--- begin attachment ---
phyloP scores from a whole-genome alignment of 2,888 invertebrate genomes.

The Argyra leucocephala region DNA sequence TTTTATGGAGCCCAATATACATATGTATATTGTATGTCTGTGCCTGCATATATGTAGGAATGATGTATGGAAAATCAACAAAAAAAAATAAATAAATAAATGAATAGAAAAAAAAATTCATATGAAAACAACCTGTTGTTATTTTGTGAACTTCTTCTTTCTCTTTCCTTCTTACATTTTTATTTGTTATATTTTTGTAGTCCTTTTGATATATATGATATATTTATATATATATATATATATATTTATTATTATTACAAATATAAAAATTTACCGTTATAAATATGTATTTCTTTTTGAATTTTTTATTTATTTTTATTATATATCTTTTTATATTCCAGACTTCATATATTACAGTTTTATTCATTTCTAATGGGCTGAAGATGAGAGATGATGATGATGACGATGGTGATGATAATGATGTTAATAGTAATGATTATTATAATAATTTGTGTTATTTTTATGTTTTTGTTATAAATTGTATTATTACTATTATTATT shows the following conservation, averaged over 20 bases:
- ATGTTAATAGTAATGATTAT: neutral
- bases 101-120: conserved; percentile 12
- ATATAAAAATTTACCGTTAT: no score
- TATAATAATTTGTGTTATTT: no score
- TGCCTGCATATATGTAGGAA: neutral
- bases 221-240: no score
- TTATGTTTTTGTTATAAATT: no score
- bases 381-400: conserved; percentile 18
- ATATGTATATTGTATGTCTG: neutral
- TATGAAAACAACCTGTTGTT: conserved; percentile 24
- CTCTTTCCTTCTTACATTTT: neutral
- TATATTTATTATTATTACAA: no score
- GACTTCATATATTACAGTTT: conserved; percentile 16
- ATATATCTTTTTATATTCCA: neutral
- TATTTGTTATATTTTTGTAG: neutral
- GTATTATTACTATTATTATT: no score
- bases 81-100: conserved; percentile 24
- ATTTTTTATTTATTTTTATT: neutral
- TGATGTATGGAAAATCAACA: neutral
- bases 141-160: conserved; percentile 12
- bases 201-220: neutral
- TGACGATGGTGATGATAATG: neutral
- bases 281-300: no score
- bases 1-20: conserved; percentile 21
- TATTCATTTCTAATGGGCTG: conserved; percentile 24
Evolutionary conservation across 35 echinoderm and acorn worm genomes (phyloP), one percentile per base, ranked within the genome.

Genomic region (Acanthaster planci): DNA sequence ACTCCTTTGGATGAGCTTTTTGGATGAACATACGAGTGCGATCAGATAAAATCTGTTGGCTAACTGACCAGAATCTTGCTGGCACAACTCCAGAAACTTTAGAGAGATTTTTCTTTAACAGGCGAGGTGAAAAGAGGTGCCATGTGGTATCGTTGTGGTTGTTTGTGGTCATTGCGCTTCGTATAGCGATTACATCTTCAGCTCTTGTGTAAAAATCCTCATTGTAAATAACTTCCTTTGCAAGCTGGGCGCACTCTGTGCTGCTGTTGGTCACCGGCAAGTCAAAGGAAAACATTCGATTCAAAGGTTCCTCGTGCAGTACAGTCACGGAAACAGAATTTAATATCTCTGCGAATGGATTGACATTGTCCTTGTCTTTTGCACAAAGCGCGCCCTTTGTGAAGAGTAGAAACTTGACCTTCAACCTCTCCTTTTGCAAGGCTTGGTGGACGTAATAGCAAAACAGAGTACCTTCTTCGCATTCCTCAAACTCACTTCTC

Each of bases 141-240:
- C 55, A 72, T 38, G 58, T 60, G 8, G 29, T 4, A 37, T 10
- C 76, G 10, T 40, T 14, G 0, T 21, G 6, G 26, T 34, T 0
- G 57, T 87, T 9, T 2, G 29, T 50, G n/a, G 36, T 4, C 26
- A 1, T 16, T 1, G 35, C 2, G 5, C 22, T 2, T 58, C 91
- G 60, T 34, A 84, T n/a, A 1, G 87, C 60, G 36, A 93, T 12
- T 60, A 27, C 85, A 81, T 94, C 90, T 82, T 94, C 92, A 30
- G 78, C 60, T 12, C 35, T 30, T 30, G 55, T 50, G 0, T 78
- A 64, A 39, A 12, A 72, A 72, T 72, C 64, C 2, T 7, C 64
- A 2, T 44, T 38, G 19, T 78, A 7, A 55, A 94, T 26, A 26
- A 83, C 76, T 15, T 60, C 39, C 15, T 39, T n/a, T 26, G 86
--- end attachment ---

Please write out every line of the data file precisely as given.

phyloP scores from a whole-genome alignment of 2,888 invertebrate genomes.

The Argyra leucocephala region DNA sequence TTTTATGGAGCCCAATATACATATGTATATTGTATGTCTGTGCCTGCATATATGTAGGAATGATGTATGGAAAATCAACAAAAAAAAATAAATAAATAAATGAATAGAAAAAAAAATTCATATGAAAACAACCTGTTGTTATTTTGTGAACTTCTTCTTTCTCTTTCCTTCTTACATTTTTATTTGTTATATTTTTGTAGTCCTTTTGATATATATGATATATTTATATATATATATATATATATTTATTATTATTACAAATATAAAAATTTACCGTTATAAATATGTATTTCTTTTTGAATTTTTTATTTATTTTTATTATATATCTTTTTATATTCCAGACTTCATATATTACAGTTTTATTCATTTCTAATGGGCTGAAGATGAGAGATGATGATGATGACGATGGTGATGATAATGATGTTAATAGTAATGATTATTATAATAATTTGTGTTATTTTTATGTTTTTGTTATAAATTGTATTATTACTATTATTATT shows the following conservation, averaged over 20 bases:
- ATGTTAATAGTAATGATTAT: neutral
- bases 101-120: conserved; percentile 12
- ATATAAAAATTTACCGTTAT: no score
- TATAATAATTTGTGTTATTT: no score
- TGCCTGCATATATGTAGGAA: neutral
- bases 221-240: no score
- TTATGTTTTTGTTATAAATT: no score
- bases 381-400: conserved; percentile 18
- ATATGTATATTGTATGTCTG: neutral
- TATGAAAACAACCTGTTGTT: conserved; percentile 24
- CTCTTTCCTTCTTACATTTT: neutral
- TATATTTATTATTATTACAA: no score
- GACTTCATATATTACAGTTT: conserved; percentile 16
- ATATATCTTTTTATATTCCA: neutral
- TATTTGTTATATTTTTGTAG: neutral
- GTATTATTACTATTATTATT: no score
- bases 81-100: conserved; percentile 24
- ATTTTTTATTTATTTTTATT: neutral
- TGATGTATGGAAAATCAACA: neutral
- bases 141-160: conserved; percentile 12
- bases 201-220: neutral
- TGACGATGGTGATGATAATG: neutral
- bases 281-300: no score
- bases 1-20: conserved; percentile 21
- TATTCATTTCTAATGGGCTG: conserved; percentile 24
Evolutionary conservation across 35 echinoderm and acorn worm genomes (phyloP), one percentile per base, ranked within the genome.

Genomic region (Acanthaster planci): DNA sequence ACTCCTTTGGATGAGCTTTTTGGATGAACATACGAGTGCGATCAGATAAAATCTGTTGGCTAACTGACCAGAATCTTGCTGGCACAACTCCAGAAACTTTAGAGAGATTTTTCTTTAACAGGCGAGGTGAAAAGAGGTGCCATGTGGTATCGTTGTGGTTGTTTGTGGTCATTGCGCTTCGTATAGCGATTACATCTTCAGCTCTTGTGTAAAAATCCTCATTGTAAATAACTTCCTTTGCAAGCTGGGCGCACTCTGTGCTGCTGTTGGTCACCGGCAAGTCAAAGGAAAACATTCGATTCAAAGGTTCCTCGTGCAGTACAGTCACGGAAACAGAATTTAATATCTCTGCGAATGGATTGACATTGTCCTTGTCTTTTGCACAAAGCGCGCCCTTTGTGAAGAGTAGAAACTTGACCTTCAACCTCTCCTTTTGCAAGGCTTGGTGGACGTAATAGCAAAACAGAGTACCTTCTTCGCATTCCTCAAACTCACTTCTC

Each of bases 141-240:
- C 55, A 72, T 38, G 58, T 60, G 8, G 29, T 4, A 37, T 10
- C 76, G 10, T 40, T 14, G 0, T 21, G 6, G 26, T 34, T 0
- G 57, T 87, T 9, T 2, G 29, T 50, G n/a, G 36, T 4, C 26
- A 1, T 16, T 1, G 35, C 2, G 5, C 22, T 2, T 58, C 91
- G 60, T 34, A 84, T n/a, A 1, G 87, C 60, G 36, A 93, T 12
- T 60, A 27, C 85, A 81, T 94, C 90, T 82, T 94, C 92, A 30
- G 78, C 60, T 12, C 35, T 30, T 30, G 55, T 50, G 0, T 78
- A 64, A 39, A 12, A 72, A 72, T 72, C 64, C 2, T 7, C 64
- A 2, T 44, T 38, G 19, T 78, A 7, A 55, A 94, T 26, A 26
- A 83, C 76, T 15, T 60, C 39, C 15, T 39, T n/a, T 26, G 86